Proper nutrition also plays an important role in counteracting cortisol's effects. A common saying among sports nutritionists is "there is no such thing as overtraining--only under-eating" because a proper diet can help control cortisol, modulate inflammatory responses, promote tissue repair and prevent overtraining syndromes. However, when it comes to "proper" diet, things can get a bit complicated. Fortunately, we can simplify matters a great deal by consuming protein, carbs, Fats and fiber at every meal.

    In terms of protein and carbohydrate needs, research over the past decade indicates people who do a moderate amount of regular exercise (i.e., weekend warriors and recreational exercisers) need more protein and carbohydrate to satisfy energy needs and tissue maintenance. Putting together the mathematical mumbo-jumbo will have you consuming four to six meals/snacks per day composed of 20 to 30 grams of protein, 50 to 100 grams of carbohydrate (depending on body size and training status) and five to 10 grants of fat. This works out to 325 to 610 calories per meal, which provides optimal blood-sugar control, appetite regulation, fat metabolism, energy levels and mood in addition to the primary cortisol control benefit.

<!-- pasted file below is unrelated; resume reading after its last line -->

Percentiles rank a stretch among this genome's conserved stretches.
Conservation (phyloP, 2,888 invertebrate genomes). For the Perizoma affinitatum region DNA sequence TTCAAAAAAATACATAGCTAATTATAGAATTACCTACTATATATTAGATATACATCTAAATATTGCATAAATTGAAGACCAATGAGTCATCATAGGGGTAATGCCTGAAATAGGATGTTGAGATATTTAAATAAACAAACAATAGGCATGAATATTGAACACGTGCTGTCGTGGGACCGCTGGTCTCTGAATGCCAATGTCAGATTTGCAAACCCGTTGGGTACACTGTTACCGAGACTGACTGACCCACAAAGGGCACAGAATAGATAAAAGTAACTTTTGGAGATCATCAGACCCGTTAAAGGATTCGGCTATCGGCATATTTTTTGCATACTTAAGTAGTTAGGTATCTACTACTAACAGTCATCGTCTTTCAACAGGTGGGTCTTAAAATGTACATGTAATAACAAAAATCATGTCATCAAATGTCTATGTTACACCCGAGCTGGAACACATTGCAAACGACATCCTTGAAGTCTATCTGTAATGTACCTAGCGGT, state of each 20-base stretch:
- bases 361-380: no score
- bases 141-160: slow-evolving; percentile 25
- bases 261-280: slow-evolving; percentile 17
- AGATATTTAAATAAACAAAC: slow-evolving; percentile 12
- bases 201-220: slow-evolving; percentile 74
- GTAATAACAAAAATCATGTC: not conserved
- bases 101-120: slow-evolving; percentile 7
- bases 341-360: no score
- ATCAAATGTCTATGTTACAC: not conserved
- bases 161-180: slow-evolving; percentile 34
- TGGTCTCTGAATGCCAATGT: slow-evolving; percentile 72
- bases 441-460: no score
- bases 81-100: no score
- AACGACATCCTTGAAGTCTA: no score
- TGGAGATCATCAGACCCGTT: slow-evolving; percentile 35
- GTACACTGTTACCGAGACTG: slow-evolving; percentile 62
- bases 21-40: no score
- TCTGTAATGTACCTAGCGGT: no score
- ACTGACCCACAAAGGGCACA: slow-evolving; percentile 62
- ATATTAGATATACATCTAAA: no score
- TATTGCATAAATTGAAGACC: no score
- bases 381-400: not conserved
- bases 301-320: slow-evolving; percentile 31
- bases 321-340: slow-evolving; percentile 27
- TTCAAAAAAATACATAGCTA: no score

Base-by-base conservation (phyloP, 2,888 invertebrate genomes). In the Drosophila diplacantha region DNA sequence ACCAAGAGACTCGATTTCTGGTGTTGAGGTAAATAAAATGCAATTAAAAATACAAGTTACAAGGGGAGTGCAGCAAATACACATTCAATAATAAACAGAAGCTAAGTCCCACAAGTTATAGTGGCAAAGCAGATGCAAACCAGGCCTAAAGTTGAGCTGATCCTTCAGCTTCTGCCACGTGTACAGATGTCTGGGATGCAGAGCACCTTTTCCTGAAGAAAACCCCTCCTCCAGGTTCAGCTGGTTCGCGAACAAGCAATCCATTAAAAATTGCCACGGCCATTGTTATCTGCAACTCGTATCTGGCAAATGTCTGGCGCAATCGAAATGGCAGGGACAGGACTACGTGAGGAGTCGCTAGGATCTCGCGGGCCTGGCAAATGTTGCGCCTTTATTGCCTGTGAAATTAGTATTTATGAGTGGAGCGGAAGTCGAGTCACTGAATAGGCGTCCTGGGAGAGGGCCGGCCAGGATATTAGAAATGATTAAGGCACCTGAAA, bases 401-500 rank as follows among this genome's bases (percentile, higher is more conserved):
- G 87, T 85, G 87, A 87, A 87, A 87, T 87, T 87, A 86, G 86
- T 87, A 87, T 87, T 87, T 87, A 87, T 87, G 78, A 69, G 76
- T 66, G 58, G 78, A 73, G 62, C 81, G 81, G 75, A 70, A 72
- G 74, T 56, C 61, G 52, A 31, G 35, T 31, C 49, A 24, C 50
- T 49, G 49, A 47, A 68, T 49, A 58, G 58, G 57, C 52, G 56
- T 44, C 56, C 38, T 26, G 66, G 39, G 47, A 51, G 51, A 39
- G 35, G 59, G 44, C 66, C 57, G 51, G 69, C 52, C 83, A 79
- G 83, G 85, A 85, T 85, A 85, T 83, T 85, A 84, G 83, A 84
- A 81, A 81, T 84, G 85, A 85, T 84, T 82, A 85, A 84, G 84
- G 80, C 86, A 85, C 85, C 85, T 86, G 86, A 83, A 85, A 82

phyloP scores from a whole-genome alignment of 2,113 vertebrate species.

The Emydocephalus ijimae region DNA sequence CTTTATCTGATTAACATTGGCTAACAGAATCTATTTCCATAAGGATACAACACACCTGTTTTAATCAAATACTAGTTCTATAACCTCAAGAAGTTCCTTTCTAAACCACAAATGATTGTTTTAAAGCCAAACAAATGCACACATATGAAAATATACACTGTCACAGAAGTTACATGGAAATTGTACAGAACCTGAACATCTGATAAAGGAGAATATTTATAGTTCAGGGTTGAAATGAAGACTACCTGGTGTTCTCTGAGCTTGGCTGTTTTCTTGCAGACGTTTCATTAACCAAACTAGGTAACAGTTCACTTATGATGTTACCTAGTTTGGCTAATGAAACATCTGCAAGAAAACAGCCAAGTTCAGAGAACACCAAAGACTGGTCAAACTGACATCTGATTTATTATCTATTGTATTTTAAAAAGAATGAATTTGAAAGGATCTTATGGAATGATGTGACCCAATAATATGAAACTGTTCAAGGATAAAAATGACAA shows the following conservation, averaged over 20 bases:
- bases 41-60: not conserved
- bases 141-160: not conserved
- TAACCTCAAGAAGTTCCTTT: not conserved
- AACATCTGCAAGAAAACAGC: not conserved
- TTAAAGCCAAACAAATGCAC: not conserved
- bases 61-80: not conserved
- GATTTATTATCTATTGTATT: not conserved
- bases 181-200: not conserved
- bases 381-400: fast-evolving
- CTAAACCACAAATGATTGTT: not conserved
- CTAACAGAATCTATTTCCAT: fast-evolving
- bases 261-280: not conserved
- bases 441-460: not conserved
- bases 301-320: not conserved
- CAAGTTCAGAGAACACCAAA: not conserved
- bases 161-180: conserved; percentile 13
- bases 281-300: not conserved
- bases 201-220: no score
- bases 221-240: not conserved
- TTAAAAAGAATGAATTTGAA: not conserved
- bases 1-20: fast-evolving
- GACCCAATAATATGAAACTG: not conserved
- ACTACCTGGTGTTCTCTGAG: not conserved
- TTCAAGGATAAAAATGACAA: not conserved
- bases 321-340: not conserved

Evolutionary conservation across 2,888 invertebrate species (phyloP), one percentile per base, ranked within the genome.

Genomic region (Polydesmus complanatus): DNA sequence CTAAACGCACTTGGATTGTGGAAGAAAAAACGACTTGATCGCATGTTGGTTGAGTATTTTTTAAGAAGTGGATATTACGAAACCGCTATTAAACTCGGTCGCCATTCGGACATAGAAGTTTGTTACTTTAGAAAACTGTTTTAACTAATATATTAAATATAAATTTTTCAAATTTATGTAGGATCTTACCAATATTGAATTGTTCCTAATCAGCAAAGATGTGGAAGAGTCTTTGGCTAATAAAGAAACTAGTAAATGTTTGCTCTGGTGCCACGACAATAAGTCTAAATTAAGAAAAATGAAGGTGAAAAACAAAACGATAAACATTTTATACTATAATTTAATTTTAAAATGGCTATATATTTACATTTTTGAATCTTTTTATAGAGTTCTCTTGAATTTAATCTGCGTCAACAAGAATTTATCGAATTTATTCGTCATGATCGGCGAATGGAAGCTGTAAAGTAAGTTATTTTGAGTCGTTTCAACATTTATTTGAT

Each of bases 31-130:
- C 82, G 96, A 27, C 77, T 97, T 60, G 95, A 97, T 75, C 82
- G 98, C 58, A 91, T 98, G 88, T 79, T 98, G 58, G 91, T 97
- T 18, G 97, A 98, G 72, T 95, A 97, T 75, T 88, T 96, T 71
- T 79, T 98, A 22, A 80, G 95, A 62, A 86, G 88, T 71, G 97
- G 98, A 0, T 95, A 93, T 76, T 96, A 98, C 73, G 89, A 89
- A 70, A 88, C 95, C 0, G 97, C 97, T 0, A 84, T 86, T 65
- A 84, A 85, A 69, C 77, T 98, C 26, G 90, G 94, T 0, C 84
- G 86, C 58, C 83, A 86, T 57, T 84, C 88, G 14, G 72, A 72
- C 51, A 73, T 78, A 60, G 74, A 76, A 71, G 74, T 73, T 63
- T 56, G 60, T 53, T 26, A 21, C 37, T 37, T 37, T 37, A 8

With all this emphasis on balancing exercise with adequate recovery and eating the right amount of macronutrients for energy and tissue repair, where do dietary supplements fit in? Aside from avoiding stimulants, such as caffeine, ephedra and synephrine (which can increase cortisol levels when used for more than a few weeks), a variety of dietary supplements can help keep cortisol levels within normal ranges, even when a person is stressed. The first step is to take a daily multivitamin/mineral containing, at a minimum, calcium, magnesium, vitamin C and B-complex vitamins to help modulate the general stress response. For specific cortisol control, the most effective supplements include a variety of plant extracts, such as magnolia bark, epimedium, theanine, beta-sitosterol and phosphatidylserine. Many of these natural products provide a convenient approach for many people subjected to daily emotional and physical stressors.


    For most of us, removing stress from our lives is unrealistic. We have to work (stress!), pay our bills on time (stress!), sit in rush-hour traffic (stress!) and deal with family and interpersonal relationships that don't always go smoothly (stress!). On top of that, we try to train and perform at our optimal levels (even more stress). By correctly combining proper training, recovery, nutrition and supplementation, we can manage stress, control cortisol levels and promote not only optimal physical and mental performance, but also long-term health. Remember, it's OK to eat the salmon and it's even OK to save the salmon--just do whatever you can to not be the salmon.